This topic covers how to compile your own kernel, based on a configuration customized to your system, and how to install it. It also will be useful for anyone who wishes to try a newer kernel version than one available in pre-compiled form, or to compile a more compact kernel (without unneeded device drivers, for example, to save memory) than a kernel compiled to run on a wide variety of machines (like the ones that are installed by default with a distribution).
The process of compiling your own kernel involves three general steps:
1. getting the kernel source code;
2. configuring and compiling the kernel; and
3. installing the kernel.
1. Get the kernel source code
YDL includes the source code for the kernels included in a particular distribution; for example, those with YDL 2.1 can install the kernel-source-2.4.10-12a.ppc.rpm from the install CD; and those with YDL 2.0 have kernel-source-2.4.4-1a.ppc.rpm on the Tasty Morsels CD.
If you're compiling your own kernel, however, you probably want to try a more recent kernel.
1a. Choose which kernel to try.
The 'official' kernel sources are available from http://www.kernel.org/ . Normally, if downloading from there, it's the 'latest stable' version of the kernel source that you want. The 'prepatch (alpha)' kernel sources will be useful only if you need some feature, driver, or bug fix that hasn't made it into the 'stable' kernel yet; read the Changelog files to see what's different, and make sure that the feature, driver, or fix you want is there. Similarly, the 'ac' kernels available there may be useful for the same reason (they are part of a kernel tree maintained by Alan Cox, which are described as "frequently more experimental in nature than the official series," so again, checking the Changelog can help you decide if you need an 'ac' kernel. If you're not sure, get the 'latest stable' one. And, since kernel source code packages are big, using a mirror site (http://mirrors.kernel.org/) might help with the download.
An alternate source of kernel source code for PPC Linux users is http://www.ppckernel.org/ . This site is the home for kernel source code designed specifically by people for PowerPC-based machines. These, like the 'ac' kernels from kernel.org, might be useful if you need a particular driver or bug fix, in particular for use on a PowerPC-based machine. Note, however, that just because these kernels are designed for PPC Linux, this does not mean that the standard kernels won't work --- on the contrary, stable kernels from kernel.org should also work fine in PPC Linux. What it does mean is that the people maintaining the source code at ppckernel.org deal particularly with issues and drivers for PowerPC machines. Ultimately, a great deal of the work done here for the PowerPC architectures eventually ends up in the main kernel sources at kernel.org, particularly for kernels after 2.2.18 and 2.4.0-test10; similarly, changes made to the main sources at kernel.org end up being merged into the ppckernel.org sources. In any case, if you decide to try a kernel from ppckernel.org, one of the the 'BitKeeper' kernels at ppckernel.org will likely be the one you'd want, since the BitKeeper kernels are the most actively maintained; Changelogs for the BitKeeper kernels (2.2.x and 2.4.x) can be found at http://www.bitkeeper.com/bkweb/ (look for the Linux/PPC kernel trees). And, as with the kernel.org sources, it is safest to get the 'stable' version, not the development version.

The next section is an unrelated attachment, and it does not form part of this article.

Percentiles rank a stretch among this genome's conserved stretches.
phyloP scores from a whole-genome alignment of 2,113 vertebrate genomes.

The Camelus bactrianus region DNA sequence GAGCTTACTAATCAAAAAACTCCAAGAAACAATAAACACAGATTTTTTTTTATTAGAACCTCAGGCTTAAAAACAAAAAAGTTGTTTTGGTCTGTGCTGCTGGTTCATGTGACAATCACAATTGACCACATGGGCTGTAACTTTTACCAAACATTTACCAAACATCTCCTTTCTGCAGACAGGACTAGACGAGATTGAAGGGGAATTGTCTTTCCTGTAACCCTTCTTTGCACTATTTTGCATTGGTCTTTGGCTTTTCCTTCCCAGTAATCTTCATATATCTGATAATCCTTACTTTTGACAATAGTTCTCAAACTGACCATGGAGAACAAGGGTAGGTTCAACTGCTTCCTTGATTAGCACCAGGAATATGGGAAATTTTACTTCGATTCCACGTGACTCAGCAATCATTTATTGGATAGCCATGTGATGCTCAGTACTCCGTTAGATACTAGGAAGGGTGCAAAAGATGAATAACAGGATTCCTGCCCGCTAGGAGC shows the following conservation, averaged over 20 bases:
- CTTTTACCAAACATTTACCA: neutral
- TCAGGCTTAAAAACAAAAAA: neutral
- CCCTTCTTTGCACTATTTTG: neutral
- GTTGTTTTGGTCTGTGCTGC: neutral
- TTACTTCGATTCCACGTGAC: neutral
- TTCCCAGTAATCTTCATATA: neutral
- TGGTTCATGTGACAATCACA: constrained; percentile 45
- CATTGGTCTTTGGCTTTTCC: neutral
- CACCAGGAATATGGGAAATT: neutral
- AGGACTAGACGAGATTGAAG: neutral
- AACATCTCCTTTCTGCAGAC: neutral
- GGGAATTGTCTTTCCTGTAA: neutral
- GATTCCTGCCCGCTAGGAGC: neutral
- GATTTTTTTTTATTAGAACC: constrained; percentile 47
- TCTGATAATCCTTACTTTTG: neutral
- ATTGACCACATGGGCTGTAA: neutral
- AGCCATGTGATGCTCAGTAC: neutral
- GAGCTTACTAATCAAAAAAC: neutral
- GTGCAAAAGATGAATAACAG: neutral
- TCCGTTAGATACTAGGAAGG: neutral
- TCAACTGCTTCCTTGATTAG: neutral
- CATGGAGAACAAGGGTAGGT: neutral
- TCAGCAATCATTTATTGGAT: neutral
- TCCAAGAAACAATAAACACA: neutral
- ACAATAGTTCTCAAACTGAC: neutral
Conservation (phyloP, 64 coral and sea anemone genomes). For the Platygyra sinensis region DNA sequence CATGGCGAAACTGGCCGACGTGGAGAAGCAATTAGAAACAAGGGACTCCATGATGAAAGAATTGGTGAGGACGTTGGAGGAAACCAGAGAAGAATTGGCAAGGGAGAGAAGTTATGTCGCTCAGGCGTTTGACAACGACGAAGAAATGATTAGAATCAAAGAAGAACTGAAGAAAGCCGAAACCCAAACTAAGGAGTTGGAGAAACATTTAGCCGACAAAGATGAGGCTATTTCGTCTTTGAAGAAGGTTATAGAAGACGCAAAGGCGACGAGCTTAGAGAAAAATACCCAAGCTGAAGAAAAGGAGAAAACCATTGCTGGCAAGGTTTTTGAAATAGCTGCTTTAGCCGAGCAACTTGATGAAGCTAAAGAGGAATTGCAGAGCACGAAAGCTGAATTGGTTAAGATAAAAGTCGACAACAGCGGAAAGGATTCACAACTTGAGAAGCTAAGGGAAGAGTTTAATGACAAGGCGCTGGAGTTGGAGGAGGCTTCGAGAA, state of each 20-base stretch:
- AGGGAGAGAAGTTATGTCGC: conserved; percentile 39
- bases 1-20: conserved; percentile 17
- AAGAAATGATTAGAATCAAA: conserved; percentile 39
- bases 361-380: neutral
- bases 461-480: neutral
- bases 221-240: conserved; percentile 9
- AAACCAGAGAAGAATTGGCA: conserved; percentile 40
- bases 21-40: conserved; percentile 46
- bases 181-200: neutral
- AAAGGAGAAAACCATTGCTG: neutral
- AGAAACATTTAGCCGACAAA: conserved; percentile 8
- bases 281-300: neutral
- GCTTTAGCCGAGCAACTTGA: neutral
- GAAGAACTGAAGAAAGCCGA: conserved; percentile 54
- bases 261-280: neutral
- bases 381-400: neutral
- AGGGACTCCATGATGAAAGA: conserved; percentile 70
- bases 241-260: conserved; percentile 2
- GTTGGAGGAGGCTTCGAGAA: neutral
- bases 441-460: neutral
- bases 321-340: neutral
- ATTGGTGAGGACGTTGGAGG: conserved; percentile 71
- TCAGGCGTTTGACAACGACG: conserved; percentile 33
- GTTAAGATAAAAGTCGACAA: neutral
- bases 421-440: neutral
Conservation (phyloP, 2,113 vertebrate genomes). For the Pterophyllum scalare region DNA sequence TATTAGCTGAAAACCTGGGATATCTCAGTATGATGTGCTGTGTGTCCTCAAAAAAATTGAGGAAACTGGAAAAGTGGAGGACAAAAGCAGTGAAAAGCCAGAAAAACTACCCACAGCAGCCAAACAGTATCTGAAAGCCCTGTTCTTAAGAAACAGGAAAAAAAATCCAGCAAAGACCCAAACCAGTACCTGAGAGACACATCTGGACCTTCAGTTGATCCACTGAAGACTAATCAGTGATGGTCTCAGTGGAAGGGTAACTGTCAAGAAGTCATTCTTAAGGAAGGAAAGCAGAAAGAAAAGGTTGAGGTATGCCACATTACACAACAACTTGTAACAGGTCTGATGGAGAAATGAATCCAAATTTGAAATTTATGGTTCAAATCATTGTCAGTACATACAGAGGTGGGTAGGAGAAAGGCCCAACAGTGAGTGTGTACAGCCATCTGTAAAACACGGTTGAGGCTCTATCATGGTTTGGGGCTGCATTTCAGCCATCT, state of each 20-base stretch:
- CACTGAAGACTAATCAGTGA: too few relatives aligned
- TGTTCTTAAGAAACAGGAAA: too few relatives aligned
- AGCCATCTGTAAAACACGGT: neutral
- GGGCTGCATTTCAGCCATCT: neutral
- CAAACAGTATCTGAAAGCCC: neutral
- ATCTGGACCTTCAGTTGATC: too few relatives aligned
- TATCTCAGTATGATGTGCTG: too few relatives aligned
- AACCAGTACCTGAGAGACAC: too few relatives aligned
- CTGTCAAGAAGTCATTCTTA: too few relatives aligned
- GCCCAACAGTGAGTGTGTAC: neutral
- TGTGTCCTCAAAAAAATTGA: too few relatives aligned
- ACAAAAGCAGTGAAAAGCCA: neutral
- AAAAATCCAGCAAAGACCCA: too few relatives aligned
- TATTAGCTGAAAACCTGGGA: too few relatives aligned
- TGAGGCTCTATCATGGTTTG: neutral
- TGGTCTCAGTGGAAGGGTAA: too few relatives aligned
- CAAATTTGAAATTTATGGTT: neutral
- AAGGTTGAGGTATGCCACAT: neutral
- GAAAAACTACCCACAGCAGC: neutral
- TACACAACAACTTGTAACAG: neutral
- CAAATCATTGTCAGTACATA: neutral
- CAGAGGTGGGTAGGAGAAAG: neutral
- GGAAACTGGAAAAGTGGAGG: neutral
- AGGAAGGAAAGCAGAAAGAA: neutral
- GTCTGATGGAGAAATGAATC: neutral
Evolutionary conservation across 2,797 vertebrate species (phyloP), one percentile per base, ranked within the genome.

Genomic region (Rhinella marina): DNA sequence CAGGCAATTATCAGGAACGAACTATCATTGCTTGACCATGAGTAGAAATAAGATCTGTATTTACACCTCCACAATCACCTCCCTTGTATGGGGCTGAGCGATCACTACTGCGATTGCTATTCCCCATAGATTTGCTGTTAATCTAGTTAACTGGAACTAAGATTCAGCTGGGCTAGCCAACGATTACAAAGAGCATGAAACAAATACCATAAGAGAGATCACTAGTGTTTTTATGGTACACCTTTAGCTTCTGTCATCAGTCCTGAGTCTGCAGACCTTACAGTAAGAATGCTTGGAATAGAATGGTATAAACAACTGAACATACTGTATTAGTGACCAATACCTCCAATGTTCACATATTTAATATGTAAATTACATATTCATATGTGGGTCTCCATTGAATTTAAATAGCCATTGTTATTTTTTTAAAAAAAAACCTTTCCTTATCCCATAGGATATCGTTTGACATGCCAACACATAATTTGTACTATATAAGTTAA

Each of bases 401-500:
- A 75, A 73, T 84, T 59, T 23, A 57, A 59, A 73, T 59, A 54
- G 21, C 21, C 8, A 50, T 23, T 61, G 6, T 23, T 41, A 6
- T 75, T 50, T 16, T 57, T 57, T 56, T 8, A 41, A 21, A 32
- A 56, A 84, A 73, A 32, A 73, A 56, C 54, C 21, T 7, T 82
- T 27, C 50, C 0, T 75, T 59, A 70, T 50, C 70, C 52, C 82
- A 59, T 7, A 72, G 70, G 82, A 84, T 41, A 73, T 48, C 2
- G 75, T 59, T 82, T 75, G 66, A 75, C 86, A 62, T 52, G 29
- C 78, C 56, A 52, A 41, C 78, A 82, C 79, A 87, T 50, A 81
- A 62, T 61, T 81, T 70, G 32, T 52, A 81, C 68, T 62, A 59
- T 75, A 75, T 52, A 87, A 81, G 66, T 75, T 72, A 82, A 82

Finally, should you get the latest 2.2 kernel or the latest 2.4 kernel? Most people these days with YDL 2.0 or 2.1, and especially those with more recent Macintosh hardware, should be safe with the most recent stable kernel from the 2.4 series (anyone with YDL 2.1 already has a 2.4 kernel, while YDL 2.0 users have a 2.2 kernel by default, but a 2.4 kernel will work fine). The 2.4 kernels have many new features (including much more powerful firewalling capabilities, called Netfilter), new and improved drivers (including USB and Firewire, particularly useful for those with recent Apple hardware), and many other optimizations and improvements (such as new and faster virtual memory code). Still, more conservative users who are currently running a 2.2 kernel might be inclined to get the latest 2.2 kernel instead, particularly if their machines are already stable running a 2.2 kernel and don't need any of the new features or drivers added in the 2.4 kernel. In the end, the choice is yours.
1b. Download the kernel source
Once you've chosen the kernel version you want, download its source code. Kernel source code is normally distributed as a gzip'ed tar file, so it should be downloaded as a binary file. Download the archive to wherever you like (your home directory is fine).
Then, to unpack the source and set up for compiling, use the following commands as root:
(if this directory doesn't exist, create it; if it does exist and contains a symbolic link called 'linux', delete that link, or if it contains another directory called 'linux', rename or delete that)
gunzip -c /pathto_kernel_archive/linux-2.X.X.tar.gz | tar xvf -
(be sure to include the - at the end)
ln -s /usr/src/linux-2.X.X /usr/src/linux
Of course, replace pathto_kernel_archive with the pathname of wherever you downloaded it, and the 2.X.X with the version number of the kernel you downloaded (e.g. 2.4.14). Note that the filenames used above follow the convention used at kernel.org; if you get your kernel sources somewhere else, you may need to use slightly different names.